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The Economics of Criminal Procedure

Author

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  • Thomas Miceli

    (University of Connecticut)

Abstract

Criminal procedure concerns the rules regarding the treatment of criminal defendants during the time from their arrest until the determination of a final verdict. From an economic perspective, the goal of this process is to achieve the most accurate determination of guilt at the lowest possible cost. The process encompasses plea bargaining, the bail system, rules regarding the determination of guilt at trial, and appeal. Criminal procedure also affects deterrence because it ultimately determines the expected punishment imposed on offenders. However, uncertainty in enforcement necessarily leads to a conflict between the goals of deterrence and error avoidance.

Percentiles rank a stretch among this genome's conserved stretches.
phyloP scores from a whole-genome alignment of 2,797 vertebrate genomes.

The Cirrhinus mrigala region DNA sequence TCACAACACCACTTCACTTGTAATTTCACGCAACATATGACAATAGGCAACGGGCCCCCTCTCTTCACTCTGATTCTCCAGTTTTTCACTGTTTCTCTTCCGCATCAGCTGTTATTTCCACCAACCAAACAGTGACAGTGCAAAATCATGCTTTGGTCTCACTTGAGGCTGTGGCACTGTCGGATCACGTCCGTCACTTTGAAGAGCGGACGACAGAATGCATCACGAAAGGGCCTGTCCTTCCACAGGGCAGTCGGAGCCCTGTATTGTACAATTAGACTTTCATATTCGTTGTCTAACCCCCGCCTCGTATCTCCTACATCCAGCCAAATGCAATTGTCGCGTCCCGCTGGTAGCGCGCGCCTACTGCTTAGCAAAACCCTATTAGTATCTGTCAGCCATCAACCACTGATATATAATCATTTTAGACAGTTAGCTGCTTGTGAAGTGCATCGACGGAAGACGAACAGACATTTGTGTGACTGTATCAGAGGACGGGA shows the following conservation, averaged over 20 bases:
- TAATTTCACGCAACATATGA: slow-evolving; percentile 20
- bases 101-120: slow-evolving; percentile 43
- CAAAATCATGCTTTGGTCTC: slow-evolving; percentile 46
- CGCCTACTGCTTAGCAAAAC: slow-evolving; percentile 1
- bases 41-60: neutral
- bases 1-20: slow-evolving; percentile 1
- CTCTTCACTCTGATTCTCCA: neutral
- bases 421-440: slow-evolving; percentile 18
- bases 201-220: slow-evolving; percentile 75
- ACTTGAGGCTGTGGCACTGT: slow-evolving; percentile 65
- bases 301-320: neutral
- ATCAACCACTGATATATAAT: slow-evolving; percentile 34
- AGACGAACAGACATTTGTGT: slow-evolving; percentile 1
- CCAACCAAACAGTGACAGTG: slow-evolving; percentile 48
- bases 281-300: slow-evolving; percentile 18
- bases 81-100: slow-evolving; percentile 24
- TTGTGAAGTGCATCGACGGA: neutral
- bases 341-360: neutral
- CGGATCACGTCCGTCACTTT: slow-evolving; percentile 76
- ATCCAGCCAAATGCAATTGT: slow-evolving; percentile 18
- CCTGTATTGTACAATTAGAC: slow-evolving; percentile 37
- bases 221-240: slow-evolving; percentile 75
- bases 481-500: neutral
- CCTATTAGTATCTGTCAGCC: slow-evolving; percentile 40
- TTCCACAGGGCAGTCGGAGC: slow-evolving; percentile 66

Suggested Citation

  • Thomas Miceli, 2007. "The Economics of Criminal Procedure," Working papers 2007-24, University of Connecticut, Department of Economics.
  • Handle: RePEc:uct:uconnp:2007-24
    Note: I acknowledge the insightful comments of Richard Adelstein.
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    File URL: http://web2.uconn.edu/economics/working/2007-24.pdf
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    Cited by:

    1. Mongrain, Steeve & Roberts, Joanne, 2009. "Plea bargaining with budgetary constraints," International Review of Law and Economics, Elsevier, vol. 29(1), pages 8-12, March.

    More about this item

    Keywords

    Criminal procedure; plea bargaining; rules of evidence;

    JEL classification:

    • K40 - Law and Economics - - Legal Procedure, the Legal System, and Illegal Behavior - - - General
    • K42 - Law and Economics - - Legal Procedure, the Legal System, and Illegal Behavior - - - Illegal Behavior and the Enforcement of Law

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